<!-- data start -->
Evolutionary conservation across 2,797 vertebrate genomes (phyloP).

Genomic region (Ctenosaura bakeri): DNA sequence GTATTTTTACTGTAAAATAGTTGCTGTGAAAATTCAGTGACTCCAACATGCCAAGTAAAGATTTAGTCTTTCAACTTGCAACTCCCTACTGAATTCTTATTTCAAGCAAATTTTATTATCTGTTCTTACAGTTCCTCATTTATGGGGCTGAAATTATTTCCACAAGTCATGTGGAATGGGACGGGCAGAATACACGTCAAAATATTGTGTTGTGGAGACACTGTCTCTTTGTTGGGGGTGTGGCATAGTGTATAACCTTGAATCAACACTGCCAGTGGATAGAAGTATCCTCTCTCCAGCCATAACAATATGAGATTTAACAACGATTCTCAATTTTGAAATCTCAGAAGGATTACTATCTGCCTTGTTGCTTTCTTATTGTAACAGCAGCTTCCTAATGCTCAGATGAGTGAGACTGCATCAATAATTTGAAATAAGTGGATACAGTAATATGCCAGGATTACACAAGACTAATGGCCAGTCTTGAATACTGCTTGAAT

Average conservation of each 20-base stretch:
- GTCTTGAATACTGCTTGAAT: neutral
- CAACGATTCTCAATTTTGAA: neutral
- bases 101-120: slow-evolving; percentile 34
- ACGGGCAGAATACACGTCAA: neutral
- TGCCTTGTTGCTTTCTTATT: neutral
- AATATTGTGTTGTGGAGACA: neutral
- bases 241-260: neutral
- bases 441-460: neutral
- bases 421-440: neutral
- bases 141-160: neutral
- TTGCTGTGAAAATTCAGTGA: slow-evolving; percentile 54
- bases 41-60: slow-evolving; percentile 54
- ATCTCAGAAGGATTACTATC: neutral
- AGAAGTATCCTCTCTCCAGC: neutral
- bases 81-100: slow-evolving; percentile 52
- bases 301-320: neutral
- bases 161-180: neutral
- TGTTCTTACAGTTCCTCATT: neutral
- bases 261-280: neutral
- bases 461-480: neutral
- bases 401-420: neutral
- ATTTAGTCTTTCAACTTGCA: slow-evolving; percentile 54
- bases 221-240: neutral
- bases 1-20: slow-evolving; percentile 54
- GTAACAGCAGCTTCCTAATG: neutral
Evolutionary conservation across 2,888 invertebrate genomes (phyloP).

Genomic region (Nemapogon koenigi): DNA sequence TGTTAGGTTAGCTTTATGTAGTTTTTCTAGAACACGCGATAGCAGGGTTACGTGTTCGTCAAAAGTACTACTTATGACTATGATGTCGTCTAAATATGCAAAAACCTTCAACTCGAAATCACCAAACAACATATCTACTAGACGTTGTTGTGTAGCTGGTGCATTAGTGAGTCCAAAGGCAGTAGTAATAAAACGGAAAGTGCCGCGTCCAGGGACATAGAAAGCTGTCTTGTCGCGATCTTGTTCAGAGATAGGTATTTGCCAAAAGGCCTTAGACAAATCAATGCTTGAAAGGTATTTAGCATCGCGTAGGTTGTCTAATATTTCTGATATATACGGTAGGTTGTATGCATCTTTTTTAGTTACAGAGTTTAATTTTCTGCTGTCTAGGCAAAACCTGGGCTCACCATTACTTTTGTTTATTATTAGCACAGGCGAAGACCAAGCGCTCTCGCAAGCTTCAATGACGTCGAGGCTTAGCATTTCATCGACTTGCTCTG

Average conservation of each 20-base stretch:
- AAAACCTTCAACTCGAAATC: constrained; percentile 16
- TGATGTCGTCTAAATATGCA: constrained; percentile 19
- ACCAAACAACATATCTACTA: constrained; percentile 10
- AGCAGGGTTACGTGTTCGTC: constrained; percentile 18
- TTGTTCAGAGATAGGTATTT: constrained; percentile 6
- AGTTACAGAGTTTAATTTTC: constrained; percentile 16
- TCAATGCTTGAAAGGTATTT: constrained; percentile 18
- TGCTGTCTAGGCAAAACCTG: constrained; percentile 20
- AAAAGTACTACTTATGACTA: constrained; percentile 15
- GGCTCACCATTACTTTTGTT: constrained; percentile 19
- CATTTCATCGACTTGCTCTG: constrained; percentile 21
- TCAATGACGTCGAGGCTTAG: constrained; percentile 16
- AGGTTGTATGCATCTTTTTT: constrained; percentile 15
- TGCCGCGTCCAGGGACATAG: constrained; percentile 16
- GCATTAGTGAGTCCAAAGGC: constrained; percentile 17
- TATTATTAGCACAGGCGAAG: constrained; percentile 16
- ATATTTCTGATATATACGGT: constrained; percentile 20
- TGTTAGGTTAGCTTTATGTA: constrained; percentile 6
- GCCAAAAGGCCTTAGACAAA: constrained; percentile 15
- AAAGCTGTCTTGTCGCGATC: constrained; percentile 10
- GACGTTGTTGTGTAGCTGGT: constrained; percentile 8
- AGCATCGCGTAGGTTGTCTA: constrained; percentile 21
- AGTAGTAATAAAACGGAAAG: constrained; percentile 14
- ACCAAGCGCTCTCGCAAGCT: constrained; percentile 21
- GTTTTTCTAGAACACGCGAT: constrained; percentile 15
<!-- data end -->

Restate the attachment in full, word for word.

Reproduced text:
Evolutionary conservation across 2,797 vertebrate genomes (phyloP).

Genomic region (Ctenosaura bakeri): DNA sequence GTATTTTTACTGTAAAATAGTTGCTGTGAAAATTCAGTGACTCCAACATGCCAAGTAAAGATTTAGTCTTTCAACTTGCAACTCCCTACTGAATTCTTATTTCAAGCAAATTTTATTATCTGTTCTTACAGTTCCTCATTTATGGGGCTGAAATTATTTCCACAAGTCATGTGGAATGGGACGGGCAGAATACACGTCAAAATATTGTGTTGTGGAGACACTGTCTCTTTGTTGGGGGTGTGGCATAGTGTATAACCTTGAATCAACACTGCCAGTGGATAGAAGTATCCTCTCTCCAGCCATAACAATATGAGATTTAACAACGATTCTCAATTTTGAAATCTCAGAAGGATTACTATCTGCCTTGTTGCTTTCTTATTGTAACAGCAGCTTCCTAATGCTCAGATGAGTGAGACTGCATCAATAATTTGAAATAAGTGGATACAGTAATATGCCAGGATTACACAAGACTAATGGCCAGTCTTGAATACTGCTTGAAT

Average conservation of each 20-base stretch:
- GTCTTGAATACTGCTTGAAT: neutral
- CAACGATTCTCAATTTTGAA: neutral
- bases 101-120: slow-evolving; percentile 34
- ACGGGCAGAATACACGTCAA: neutral
- TGCCTTGTTGCTTTCTTATT: neutral
- AATATTGTGTTGTGGAGACA: neutral
- bases 241-260: neutral
- bases 441-460: neutral
- bases 421-440: neutral
- bases 141-160: neutral
- TTGCTGTGAAAATTCAGTGA: slow-evolving; percentile 54
- bases 41-60: slow-evolving; percentile 54
- ATCTCAGAAGGATTACTATC: neutral
- AGAAGTATCCTCTCTCCAGC: neutral
- bases 81-100: slow-evolving; percentile 52
- bases 301-320: neutral
- bases 161-180: neutral
- TGTTCTTACAGTTCCTCATT: neutral
- bases 261-280: neutral
- bases 461-480: neutral
- bases 401-420: neutral
- ATTTAGTCTTTCAACTTGCA: slow-evolving; percentile 54
- bases 221-240: neutral
- bases 1-20: slow-evolving; percentile 54
- GTAACAGCAGCTTCCTAATG: neutral
Evolutionary conservation across 2,888 invertebrate genomes (phyloP).

Genomic region (Nemapogon koenigi): DNA sequence TGTTAGGTTAGCTTTATGTAGTTTTTCTAGAACACGCGATAGCAGGGTTACGTGTTCGTCAAAAGTACTACTTATGACTATGATGTCGTCTAAATATGCAAAAACCTTCAACTCGAAATCACCAAACAACATATCTACTAGACGTTGTTGTGTAGCTGGTGCATTAGTGAGTCCAAAGGCAGTAGTAATAAAACGGAAAGTGCCGCGTCCAGGGACATAGAAAGCTGTCTTGTCGCGATCTTGTTCAGAGATAGGTATTTGCCAAAAGGCCTTAGACAAATCAATGCTTGAAAGGTATTTAGCATCGCGTAGGTTGTCTAATATTTCTGATATATACGGTAGGTTGTATGCATCTTTTTTAGTTACAGAGTTTAATTTTCTGCTGTCTAGGCAAAACCTGGGCTCACCATTACTTTTGTTTATTATTAGCACAGGCGAAGACCAAGCGCTCTCGCAAGCTTCAATGACGTCGAGGCTTAGCATTTCATCGACTTGCTCTG

Average conservation of each 20-base stretch:
- AAAACCTTCAACTCGAAATC: constrained; percentile 16
- TGATGTCGTCTAAATATGCA: constrained; percentile 19
- ACCAAACAACATATCTACTA: constrained; percentile 10
- AGCAGGGTTACGTGTTCGTC: constrained; percentile 18
- TTGTTCAGAGATAGGTATTT: constrained; percentile 6
- AGTTACAGAGTTTAATTTTC: constrained; percentile 16
- TCAATGCTTGAAAGGTATTT: constrained; percentile 18
- TGCTGTCTAGGCAAAACCTG: constrained; percentile 20
- AAAAGTACTACTTATGACTA: constrained; percentile 15
- GGCTCACCATTACTTTTGTT: constrained; percentile 19
- CATTTCATCGACTTGCTCTG: constrained; percentile 21
- TCAATGACGTCGAGGCTTAG: constrained; percentile 16
- AGGTTGTATGCATCTTTTTT: constrained; percentile 15
- TGCCGCGTCCAGGGACATAG: constrained; percentile 16
- GCATTAGTGAGTCCAAAGGC: constrained; percentile 17
- TATTATTAGCACAGGCGAAG: constrained; percentile 16
- ATATTTCTGATATATACGGT: constrained; percentile 20
- TGTTAGGTTAGCTTTATGTA: constrained; percentile 6
- GCCAAAAGGCCTTAGACAAA: constrained; percentile 15
- AAAGCTGTCTTGTCGCGATC: constrained; percentile 10
- GACGTTGTTGTGTAGCTGGT: constrained; percentile 8
- AGCATCGCGTAGGTTGTCTA: constrained; percentile 21
- AGTAGTAATAAAACGGAAAG: constrained; percentile 14
- ACCAAGCGCTCTCGCAAGCT: constrained; percentile 21
- GTTTTTCTAGAACACGCGAT: constrained; percentile 15